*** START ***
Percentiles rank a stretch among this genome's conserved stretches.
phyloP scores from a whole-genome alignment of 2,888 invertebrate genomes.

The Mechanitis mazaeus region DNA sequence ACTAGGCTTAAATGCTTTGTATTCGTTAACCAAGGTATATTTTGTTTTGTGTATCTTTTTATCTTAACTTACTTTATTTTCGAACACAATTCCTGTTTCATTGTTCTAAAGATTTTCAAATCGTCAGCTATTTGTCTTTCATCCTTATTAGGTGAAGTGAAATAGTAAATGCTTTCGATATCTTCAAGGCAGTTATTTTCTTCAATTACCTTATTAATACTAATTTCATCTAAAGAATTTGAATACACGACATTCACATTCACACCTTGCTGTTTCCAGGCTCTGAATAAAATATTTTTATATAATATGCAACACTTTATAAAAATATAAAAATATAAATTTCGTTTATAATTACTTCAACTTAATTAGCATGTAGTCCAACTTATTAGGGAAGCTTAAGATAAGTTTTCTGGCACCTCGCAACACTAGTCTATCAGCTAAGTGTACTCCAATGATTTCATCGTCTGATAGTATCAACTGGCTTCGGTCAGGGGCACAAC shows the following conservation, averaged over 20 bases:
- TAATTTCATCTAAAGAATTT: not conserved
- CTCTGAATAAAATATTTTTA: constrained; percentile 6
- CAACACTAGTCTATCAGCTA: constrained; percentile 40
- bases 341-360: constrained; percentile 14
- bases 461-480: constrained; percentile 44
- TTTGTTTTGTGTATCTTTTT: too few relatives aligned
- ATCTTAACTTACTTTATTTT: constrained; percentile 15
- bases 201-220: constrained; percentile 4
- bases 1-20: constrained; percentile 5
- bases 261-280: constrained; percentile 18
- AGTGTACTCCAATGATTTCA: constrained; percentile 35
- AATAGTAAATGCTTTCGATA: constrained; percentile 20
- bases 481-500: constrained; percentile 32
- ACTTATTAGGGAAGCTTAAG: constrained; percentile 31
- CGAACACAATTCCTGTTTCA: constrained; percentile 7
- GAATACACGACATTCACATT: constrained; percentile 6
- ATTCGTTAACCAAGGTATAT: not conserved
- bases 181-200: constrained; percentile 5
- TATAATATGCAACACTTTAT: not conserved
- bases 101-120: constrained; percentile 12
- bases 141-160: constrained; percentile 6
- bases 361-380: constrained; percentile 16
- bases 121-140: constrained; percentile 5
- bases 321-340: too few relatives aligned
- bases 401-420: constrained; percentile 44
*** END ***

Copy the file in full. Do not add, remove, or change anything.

Percentiles rank a stretch among this genome's conserved stretches.
phyloP scores from a whole-genome alignment of 2,888 invertebrate genomes.

The Mechanitis mazaeus region DNA sequence ACTAGGCTTAAATGCTTTGTATTCGTTAACCAAGGTATATTTTGTTTTGTGTATCTTTTTATCTTAACTTACTTTATTTTCGAACACAATTCCTGTTTCATTGTTCTAAAGATTTTCAAATCGTCAGCTATTTGTCTTTCATCCTTATTAGGTGAAGTGAAATAGTAAATGCTTTCGATATCTTCAAGGCAGTTATTTTCTTCAATTACCTTATTAATACTAATTTCATCTAAAGAATTTGAATACACGACATTCACATTCACACCTTGCTGTTTCCAGGCTCTGAATAAAATATTTTTATATAATATGCAACACTTTATAAAAATATAAAAATATAAATTTCGTTTATAATTACTTCAACTTAATTAGCATGTAGTCCAACTTATTAGGGAAGCTTAAGATAAGTTTTCTGGCACCTCGCAACACTAGTCTATCAGCTAAGTGTACTCCAATGATTTCATCGTCTGATAGTATCAACTGGCTTCGGTCAGGGGCACAAC shows the following conservation, averaged over 20 bases:
- TAATTTCATCTAAAGAATTT: not conserved
- CTCTGAATAAAATATTTTTA: constrained; percentile 6
- CAACACTAGTCTATCAGCTA: constrained; percentile 40
- bases 341-360: constrained; percentile 14
- bases 461-480: constrained; percentile 44
- TTTGTTTTGTGTATCTTTTT: too few relatives aligned
- ATCTTAACTTACTTTATTTT: constrained; percentile 15
- bases 201-220: constrained; percentile 4
- bases 1-20: constrained; percentile 5
- bases 261-280: constrained; percentile 18
- AGTGTACTCCAATGATTTCA: constrained; percentile 35
- AATAGTAAATGCTTTCGATA: constrained; percentile 20
- bases 481-500: constrained; percentile 32
- ACTTATTAGGGAAGCTTAAG: constrained; percentile 31
- CGAACACAATTCCTGTTTCA: constrained; percentile 7
- GAATACACGACATTCACATT: constrained; percentile 6
- ATTCGTTAACCAAGGTATAT: not conserved
- bases 181-200: constrained; percentile 5
- TATAATATGCAACACTTTAT: not conserved
- bases 101-120: constrained; percentile 12
- bases 141-160: constrained; percentile 6
- bases 361-380: constrained; percentile 16
- bases 121-140: constrained; percentile 5
- bases 321-340: too few relatives aligned
- bases 401-420: constrained; percentile 44